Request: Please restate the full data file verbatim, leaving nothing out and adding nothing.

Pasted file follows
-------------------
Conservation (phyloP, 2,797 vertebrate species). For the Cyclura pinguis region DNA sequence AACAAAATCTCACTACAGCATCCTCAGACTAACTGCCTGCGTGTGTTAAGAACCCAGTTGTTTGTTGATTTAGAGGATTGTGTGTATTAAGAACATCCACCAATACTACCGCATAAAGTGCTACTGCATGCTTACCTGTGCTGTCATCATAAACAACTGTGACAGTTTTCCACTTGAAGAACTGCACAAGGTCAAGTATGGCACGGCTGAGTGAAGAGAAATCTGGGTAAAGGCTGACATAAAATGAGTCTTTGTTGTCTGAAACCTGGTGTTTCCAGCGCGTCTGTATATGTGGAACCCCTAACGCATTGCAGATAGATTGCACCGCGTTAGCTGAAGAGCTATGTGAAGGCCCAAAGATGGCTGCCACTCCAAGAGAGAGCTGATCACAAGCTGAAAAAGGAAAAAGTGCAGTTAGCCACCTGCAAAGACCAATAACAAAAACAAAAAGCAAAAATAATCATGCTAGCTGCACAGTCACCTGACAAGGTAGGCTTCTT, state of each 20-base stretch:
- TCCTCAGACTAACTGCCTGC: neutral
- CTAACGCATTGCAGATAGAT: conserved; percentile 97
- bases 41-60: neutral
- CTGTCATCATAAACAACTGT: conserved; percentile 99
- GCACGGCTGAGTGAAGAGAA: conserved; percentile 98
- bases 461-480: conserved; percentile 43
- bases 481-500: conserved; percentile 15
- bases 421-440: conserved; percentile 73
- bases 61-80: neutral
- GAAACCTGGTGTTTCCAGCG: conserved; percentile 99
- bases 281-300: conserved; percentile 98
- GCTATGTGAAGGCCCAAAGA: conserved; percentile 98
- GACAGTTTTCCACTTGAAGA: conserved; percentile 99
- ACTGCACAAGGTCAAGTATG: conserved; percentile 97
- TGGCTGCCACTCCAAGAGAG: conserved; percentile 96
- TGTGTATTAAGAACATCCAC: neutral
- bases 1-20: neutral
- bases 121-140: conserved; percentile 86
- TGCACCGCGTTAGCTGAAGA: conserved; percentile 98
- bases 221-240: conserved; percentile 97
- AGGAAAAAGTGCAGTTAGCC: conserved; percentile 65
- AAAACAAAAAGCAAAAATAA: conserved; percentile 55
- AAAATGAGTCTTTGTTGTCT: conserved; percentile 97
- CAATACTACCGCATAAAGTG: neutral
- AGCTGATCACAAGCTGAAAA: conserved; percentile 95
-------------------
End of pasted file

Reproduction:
Conservation (phyloP, 2,797 vertebrate species). For the Cyclura pinguis region DNA sequence AACAAAATCTCACTACAGCATCCTCAGACTAACTGCCTGCGTGTGTTAAGAACCCAGTTGTTTGTTGATTTAGAGGATTGTGTGTATTAAGAACATCCACCAATACTACCGCATAAAGTGCTACTGCATGCTTACCTGTGCTGTCATCATAAACAACTGTGACAGTTTTCCACTTGAAGAACTGCACAAGGTCAAGTATGGCACGGCTGAGTGAAGAGAAATCTGGGTAAAGGCTGACATAAAATGAGTCTTTGTTGTCTGAAACCTGGTGTTTCCAGCGCGTCTGTATATGTGGAACCCCTAACGCATTGCAGATAGATTGCACCGCGTTAGCTGAAGAGCTATGTGAAGGCCCAAAGATGGCTGCCACTCCAAGAGAGAGCTGATCACAAGCTGAAAAAGGAAAAAGTGCAGTTAGCCACCTGCAAAGACCAATAACAAAAACAAAAAGCAAAAATAATCATGCTAGCTGCACAGTCACCTGACAAGGTAGGCTTCTT, state of each 20-base stretch:
- TCCTCAGACTAACTGCCTGC: neutral
- CTAACGCATTGCAGATAGAT: conserved; percentile 97
- bases 41-60: neutral
- CTGTCATCATAAACAACTGT: conserved; percentile 99
- GCACGGCTGAGTGAAGAGAA: conserved; percentile 98
- bases 461-480: conserved; percentile 43
- bases 481-500: conserved; percentile 15
- bases 421-440: conserved; percentile 73
- bases 61-80: neutral
- GAAACCTGGTGTTTCCAGCG: conserved; percentile 99
- bases 281-300: conserved; percentile 98
- GCTATGTGAAGGCCCAAAGA: conserved; percentile 98
- GACAGTTTTCCACTTGAAGA: conserved; percentile 99
- ACTGCACAAGGTCAAGTATG: conserved; percentile 97
- TGGCTGCCACTCCAAGAGAG: conserved; percentile 96
- TGTGTATTAAGAACATCCAC: neutral
- bases 1-20: neutral
- bases 121-140: conserved; percentile 86
- TGCACCGCGTTAGCTGAAGA: conserved; percentile 98
- bases 221-240: conserved; percentile 97
- AGGAAAAAGTGCAGTTAGCC: conserved; percentile 65
- AAAACAAAAAGCAAAAATAA: conserved; percentile 55
- AAAATGAGTCTTTGTTGTCT: conserved; percentile 97
- CAATACTACCGCATAAAGTG: neutral
- AGCTGATCACAAGCTGAAAA: conserved; percentile 95